Mine takes ten days. Longer and it's vinegar. But I keep mine at 73º as per Kombucha, The Balancing Act with my DIY heater.

                      I got mold once, too, but I always keep two jars brewing, so I just split the other culture and kept rolling. Left the moldy jar in the sun, washed it with soap, vinegar, baking soda, put it in the sun again, I NUKED it, ha ha. And no mold after that. It was also a stale culture, I was reviving it.

                      And since I have two cultures, if one starts tasting better, I just get rid of the other one and keep the yummier one. Survival of the yummiest!
                      Crohn's, doing SCD

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                      • #41
                        Knife, great site. I found it interesting about the temp. This time of year, mine hovers between 76-80. I think I need to give it more time. It's like making a yeast bread (those were the days ) and having a cooler kitchen with a slow growth dough..it always tasted better and had a better texture than fast growth dough.

                        Sent from my SGH-T989 using Tapatalk 2

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                        • #42
                          Originally posted by Knifegill View Post
                          I got mold once, too, but I always keep two jars brewing, so I just split the other culture and kept rolling. Left the moldy jar in the sun, washed it with soap, vinegar, baking soda, put it in the sun again, I NUKED it, ha ha. And no mold after that. It was also a stale culture, I was reviving it.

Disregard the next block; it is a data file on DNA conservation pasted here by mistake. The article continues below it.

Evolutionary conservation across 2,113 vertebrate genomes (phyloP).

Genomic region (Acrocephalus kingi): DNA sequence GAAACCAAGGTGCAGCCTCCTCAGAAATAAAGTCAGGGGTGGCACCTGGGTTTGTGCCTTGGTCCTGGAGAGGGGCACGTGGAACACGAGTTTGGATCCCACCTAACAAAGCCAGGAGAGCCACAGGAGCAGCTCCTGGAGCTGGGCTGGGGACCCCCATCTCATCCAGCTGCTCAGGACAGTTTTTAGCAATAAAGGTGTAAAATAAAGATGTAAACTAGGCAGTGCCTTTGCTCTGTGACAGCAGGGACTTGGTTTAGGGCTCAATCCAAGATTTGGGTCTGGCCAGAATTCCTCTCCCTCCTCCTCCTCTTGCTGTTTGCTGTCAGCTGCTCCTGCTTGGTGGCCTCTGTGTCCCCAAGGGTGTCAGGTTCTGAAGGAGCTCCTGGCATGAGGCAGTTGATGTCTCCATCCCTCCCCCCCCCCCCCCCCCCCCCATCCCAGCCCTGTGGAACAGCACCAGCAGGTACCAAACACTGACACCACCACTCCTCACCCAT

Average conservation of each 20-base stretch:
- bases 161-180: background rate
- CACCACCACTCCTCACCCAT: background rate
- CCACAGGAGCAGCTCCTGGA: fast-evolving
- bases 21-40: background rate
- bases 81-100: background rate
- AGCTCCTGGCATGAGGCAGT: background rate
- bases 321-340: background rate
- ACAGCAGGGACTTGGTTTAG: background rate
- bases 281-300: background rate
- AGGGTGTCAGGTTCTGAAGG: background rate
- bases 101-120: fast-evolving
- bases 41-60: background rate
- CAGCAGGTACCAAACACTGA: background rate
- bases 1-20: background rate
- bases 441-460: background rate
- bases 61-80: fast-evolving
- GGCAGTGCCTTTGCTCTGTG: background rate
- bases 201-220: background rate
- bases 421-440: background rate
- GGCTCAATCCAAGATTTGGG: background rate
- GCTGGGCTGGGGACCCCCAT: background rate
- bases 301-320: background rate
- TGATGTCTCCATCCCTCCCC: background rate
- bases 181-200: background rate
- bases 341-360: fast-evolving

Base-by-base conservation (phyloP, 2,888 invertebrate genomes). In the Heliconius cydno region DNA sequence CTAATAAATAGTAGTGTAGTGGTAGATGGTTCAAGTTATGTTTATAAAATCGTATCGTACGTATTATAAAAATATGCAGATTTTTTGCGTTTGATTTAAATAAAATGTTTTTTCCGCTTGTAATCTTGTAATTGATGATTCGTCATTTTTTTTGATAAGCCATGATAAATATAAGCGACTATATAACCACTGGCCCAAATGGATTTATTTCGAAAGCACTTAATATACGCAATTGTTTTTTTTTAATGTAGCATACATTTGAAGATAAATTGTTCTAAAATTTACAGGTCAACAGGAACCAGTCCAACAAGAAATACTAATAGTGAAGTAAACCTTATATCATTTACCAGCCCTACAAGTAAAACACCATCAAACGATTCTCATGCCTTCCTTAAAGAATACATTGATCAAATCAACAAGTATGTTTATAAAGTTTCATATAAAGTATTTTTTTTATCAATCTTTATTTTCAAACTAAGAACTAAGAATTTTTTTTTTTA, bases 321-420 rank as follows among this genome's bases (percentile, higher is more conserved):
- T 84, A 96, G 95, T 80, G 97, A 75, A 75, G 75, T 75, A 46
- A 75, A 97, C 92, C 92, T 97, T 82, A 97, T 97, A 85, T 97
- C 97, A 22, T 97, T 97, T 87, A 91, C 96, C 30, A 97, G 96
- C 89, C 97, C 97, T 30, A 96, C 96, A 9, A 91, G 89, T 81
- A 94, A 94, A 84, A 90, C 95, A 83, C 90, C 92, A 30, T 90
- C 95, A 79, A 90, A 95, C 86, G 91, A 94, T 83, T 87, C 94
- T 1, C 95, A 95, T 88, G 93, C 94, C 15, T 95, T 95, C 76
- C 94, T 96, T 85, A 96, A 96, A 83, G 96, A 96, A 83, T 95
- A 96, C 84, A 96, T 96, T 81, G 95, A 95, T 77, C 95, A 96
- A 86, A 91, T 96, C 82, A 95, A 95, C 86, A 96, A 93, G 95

I had 3 jars going & they ALL got it
                          Every time I hear the dirty word 'exercise', I wash my mouth out with chocolate.

                          http://primaldog.blogspot.co.uk/

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                          • #43
                            Originally posted by oceangrl View Post
                            Mr. Koozie, do you have a cupboard or closet near your water heater that you can keep it in? Hannah from Kombuchakamp also suggests on top of a refrigerator. It still will work at a cooler temp, but it will take longer. The heat strip is from Kombucha Tea | Kombucha Recipe | Kombucha Benefits. It was engineered for them by a company who makes floor heaters. Very low voltage and perfect warmth. It comes with a thermometer strip. It's fun to see what the temp is. They also have tons of good info. There is an 85 page document you can download for free. They have lots of supplies and flavorings.

                            Sent from my SGH-T989 using Tapatalk 2
                            Thank you for the great info. This helps a lot!
                            “You may have thought you heard me say I wanted a lot of bacon and eggs, but what I said was: Give me all the bacon and eggs you have.” - Ron Swanson

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                            • #44
                              Originally posted by Knifegill View Post
                              Mine takes ten days. Longer and it's vinegar. But I keep mine at 73º as per Kombucha, The Balancing Act with my DIY heater.

                              I got mold once, too, but I always keep two jars brewing, so I just split the other culture and kept rolling. Left the moldy jar in the sun, washed it with soap, vinegar, baking soda, put it in the sun again, I NUKED it, ha ha. And no mold after that. It was also a stale culture, I was reviving it.

                              And since I have two cultures, if one starts tasting better, I just get rid of the other one and keep the yummier one. Survival of the yummiest!
                              Can you elaborate on your DIY heater?
                              “You may have thought you heard me say I wanted a lot of bacon and eggs, but what I said was: Give me all the bacon and eggs you have.” - Ron Swanson

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                              • #45
                                It's a 10 gallon fish tank, half-filled with water and has a heater in it, with a heavy glass lid that almost seals it. The jars just sit on top and grow fine all winter.
                                Crohn's, doing SCD